NEW YORK—If you don’t have a social mobile strategy, you’re already late to the game.

That was the message delivered Tuesday afternoon by min Digital Summit keynote speaker Jon Steinberg, BuzzFeed’s president and chief operating officer.

“We are defining news for a generation without any existing brand affinity,” Steinberg told the audience of almost 150 media professionals. The exec went on to say that 60 percent of the brand’s audience consists of millennials aged 18-34—individuals who came of age as digital natives and have stronger ties to the Web than to traditional printed media.

By recognizing the desires and habits of this audience, Steinberg said BuzzFeed has been able to become the media company for the social, and increasingly mobile age.

“Social is mobile,” he said, adding that 50 percent of the site’s more than 60 million monthly unique visitors is derived from mobile devices alone, many of whom are discovering BuzzFeed content on social platforms. “Tablets don’t even really register against actual phones.”

Social and mobile is the new starting point in media, he said, and companies that develop a robust strategy on these platforms will succeed in overcoming the “bored in line network.”

“Magazine sales at the checkout rack, as well as gum sales, are down because people are literally no longer looking at the checkout counter,” and are instead concentrating on their phones, he said. “The checkout is now a dead zone.”

Steinberg says that the Internet has evolved from portals to search and now social media. The Google worldview has been to connect people with information when they need it through search, but the new Facebook worldview has been to connect people with their friends, and give them means to communicate and express themselves—many of whom do so by sharing content.

“How are we harnessing these big shifts in media? We designed a site that is a feed based format—an assortment of things we know that are right for this generation,” he said. “What we recognized was that social was eating all of media, and by that the (social) feed defines how people consume all of their content.”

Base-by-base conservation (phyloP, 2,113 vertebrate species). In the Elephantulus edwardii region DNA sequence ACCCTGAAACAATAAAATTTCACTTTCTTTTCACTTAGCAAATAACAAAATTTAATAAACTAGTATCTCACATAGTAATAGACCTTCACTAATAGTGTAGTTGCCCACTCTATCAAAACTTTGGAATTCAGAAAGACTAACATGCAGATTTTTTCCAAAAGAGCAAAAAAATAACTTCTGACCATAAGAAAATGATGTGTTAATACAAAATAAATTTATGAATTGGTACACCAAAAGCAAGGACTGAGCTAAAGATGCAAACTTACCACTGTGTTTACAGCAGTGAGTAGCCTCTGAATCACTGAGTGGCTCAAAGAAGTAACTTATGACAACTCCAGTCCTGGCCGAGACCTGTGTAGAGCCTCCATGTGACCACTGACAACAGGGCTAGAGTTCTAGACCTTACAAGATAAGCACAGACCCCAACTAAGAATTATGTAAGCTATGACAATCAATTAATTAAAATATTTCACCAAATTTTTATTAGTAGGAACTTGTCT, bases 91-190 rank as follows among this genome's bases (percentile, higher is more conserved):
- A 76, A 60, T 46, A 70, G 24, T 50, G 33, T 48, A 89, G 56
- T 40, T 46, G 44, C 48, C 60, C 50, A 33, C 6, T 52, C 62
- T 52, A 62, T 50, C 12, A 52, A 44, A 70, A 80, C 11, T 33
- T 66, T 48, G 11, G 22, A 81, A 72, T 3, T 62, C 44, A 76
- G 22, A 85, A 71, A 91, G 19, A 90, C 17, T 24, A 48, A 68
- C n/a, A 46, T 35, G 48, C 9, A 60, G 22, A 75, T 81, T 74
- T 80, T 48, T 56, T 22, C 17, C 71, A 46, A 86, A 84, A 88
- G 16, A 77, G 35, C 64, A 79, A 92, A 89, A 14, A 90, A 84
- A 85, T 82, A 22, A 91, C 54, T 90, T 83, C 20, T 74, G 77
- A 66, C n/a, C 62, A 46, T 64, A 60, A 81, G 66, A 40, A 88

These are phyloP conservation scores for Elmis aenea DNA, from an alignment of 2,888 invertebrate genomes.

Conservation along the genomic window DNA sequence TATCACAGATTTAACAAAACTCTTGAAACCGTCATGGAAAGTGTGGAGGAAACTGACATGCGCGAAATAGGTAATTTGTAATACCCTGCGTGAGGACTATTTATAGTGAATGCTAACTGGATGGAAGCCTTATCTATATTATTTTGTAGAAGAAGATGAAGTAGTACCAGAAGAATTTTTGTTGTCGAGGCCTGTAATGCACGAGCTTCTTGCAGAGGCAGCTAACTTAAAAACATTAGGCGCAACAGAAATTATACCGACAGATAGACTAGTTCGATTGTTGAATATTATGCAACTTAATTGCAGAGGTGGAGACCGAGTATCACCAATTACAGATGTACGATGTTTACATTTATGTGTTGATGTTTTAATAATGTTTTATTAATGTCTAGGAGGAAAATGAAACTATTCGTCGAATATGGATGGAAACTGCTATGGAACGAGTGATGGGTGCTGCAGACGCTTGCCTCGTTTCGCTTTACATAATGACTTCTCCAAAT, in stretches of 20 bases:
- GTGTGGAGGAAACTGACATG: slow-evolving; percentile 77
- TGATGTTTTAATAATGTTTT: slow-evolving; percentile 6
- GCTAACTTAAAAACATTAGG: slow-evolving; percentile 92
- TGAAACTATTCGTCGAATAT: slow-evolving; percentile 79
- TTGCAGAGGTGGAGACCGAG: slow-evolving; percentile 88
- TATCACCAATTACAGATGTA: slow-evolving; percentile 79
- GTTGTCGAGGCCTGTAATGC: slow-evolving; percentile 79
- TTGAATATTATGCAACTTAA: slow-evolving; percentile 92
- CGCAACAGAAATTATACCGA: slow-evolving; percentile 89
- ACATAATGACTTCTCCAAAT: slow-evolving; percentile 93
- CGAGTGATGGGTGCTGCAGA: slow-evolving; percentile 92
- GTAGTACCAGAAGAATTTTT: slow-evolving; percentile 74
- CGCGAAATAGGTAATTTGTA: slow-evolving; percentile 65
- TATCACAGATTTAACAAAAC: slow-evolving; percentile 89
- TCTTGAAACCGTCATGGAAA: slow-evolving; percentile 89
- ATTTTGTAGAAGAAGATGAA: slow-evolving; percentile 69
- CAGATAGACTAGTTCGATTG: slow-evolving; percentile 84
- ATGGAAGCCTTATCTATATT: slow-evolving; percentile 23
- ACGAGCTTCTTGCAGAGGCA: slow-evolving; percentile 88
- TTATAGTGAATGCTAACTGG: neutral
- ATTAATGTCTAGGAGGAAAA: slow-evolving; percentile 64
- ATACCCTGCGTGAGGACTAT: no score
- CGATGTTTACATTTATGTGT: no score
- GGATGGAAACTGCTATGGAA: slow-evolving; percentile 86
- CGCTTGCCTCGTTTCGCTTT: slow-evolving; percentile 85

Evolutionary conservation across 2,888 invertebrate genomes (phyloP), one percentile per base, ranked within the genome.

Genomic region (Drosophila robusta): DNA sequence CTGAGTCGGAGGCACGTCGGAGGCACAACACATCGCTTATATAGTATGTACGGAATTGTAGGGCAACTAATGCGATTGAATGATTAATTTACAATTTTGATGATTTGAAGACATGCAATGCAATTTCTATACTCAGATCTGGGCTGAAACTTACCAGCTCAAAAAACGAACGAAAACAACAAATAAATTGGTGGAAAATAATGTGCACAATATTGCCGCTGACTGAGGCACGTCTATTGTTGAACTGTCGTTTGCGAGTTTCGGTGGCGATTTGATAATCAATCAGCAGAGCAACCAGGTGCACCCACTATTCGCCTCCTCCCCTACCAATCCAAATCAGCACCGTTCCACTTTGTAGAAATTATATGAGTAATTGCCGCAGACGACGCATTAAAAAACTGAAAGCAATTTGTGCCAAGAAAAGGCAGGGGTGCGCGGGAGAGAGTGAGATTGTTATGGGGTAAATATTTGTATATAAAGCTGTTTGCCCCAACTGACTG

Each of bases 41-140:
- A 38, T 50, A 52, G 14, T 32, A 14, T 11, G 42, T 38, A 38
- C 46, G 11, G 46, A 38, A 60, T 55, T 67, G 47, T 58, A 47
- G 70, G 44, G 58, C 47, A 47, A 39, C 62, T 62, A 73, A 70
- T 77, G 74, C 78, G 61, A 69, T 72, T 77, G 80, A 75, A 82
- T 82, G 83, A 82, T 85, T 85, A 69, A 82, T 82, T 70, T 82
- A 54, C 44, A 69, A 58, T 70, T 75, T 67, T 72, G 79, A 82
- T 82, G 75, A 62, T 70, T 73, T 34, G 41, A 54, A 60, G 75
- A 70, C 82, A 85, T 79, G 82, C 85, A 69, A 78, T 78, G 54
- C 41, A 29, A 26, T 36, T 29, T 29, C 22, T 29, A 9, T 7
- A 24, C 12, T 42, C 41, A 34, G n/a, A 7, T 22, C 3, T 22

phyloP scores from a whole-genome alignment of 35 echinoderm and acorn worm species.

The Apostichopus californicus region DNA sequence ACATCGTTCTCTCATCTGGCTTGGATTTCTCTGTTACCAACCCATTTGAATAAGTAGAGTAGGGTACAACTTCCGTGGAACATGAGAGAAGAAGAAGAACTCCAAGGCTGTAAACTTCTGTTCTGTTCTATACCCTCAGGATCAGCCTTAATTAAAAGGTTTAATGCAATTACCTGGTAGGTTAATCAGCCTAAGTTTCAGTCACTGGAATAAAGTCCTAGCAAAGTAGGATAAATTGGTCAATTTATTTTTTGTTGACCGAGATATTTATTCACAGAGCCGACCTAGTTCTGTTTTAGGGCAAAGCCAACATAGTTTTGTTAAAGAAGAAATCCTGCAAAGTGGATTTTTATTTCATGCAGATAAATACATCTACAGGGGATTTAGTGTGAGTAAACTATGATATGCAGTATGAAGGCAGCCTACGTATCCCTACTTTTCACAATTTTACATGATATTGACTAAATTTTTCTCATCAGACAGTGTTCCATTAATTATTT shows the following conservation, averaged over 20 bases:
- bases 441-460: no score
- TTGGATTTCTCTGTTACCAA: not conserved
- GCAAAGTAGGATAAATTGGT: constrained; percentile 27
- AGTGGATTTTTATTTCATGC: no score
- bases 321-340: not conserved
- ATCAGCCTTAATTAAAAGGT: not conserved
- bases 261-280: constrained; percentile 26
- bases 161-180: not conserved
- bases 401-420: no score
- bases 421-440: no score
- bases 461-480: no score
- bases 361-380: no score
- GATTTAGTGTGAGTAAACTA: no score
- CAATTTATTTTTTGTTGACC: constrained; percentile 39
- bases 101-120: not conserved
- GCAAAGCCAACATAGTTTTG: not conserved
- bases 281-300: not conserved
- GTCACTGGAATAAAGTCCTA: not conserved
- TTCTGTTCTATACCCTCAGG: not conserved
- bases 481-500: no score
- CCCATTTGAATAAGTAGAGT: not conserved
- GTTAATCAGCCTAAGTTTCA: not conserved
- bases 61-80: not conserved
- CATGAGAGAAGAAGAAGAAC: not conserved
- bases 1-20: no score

As an example of changing content habits, Steinberg pointed to BuzzFeed’s breadth of animal content.

“Animals are the new leisure section,” he said. Steinberg pointed to a March 2011 article entitled “Basset Hounds Running,” which showcases exactly that. The post has had over 1.1 million total views and a social lift that was 34 times higher than a typical story.
By delivering breezy, fun content, BuzzFeed has been able to build a loyal following, which in turn has allowed it to expand.

A Social Approach to News Reporting

“As social media matures, the basset hounds, memes and personal updates were joined by breaking news, original content and substantive articles,” he said. “BuzzFeed is maturing along with the social Web. Even people bored at work or in line are hungry for news and quality reporting.”

Since audiences are increasingly getting their information from the social, mobile Web, BuzzFeed is translating its strategy in chasing hard news. But, he said, how can the same site publish a story like “McCain to Endorse Romney Tomorrow,” and “33 Animals Who Are Extremely Disappointed In You”?

“There was a time when having a food article next to the Pentagon Papers was considered absurd,” he said. “(But) scoops are another kind of shareable content that spread cross Twitter and Facebook.”

By taking a social approach to news and reporting and taking advantage of YouTube—what Steinberg calls the new cable network—the brand has been able to grow its YouTube audience to more than 1 million subscribers, averaging about 60 million views per month.

“50 percent of BuzzFeed video views are mobile,” he said. “We’ve started partnering with traditional media companies. We’re able to take content from premium news sources and news outlets and we’re able to repackage into a sharable, more native format for YouTube that would otherwise be locked into television.”

The Social Shift in Advertising

Editorial content was first, but Steinberg said the big shift of social is now coming to advertising. The exec said that the site has completely eliminated banner ads since 100 percent of the brand’s revenue is now coming from social content marketing.

“Banners work even worse in mobile than they do on desktops,” he said. “We were very lucky that our feed format lends itself to the same story units.”

The content marketing story units have click through rates of one to two percent—over 10 times the industry average—with some brands experiencing a lift of more than 400 percent. This kind of content marketing, Steinberg added, works even better on mobile.

“About 18 months ago we were just a cat and otter site, now we’re covering a lot of hard hitting issues,” he said. “This is a really tough industry, and in a very short period of time there’s been massive moves in terms of the type of content people are consuming.”

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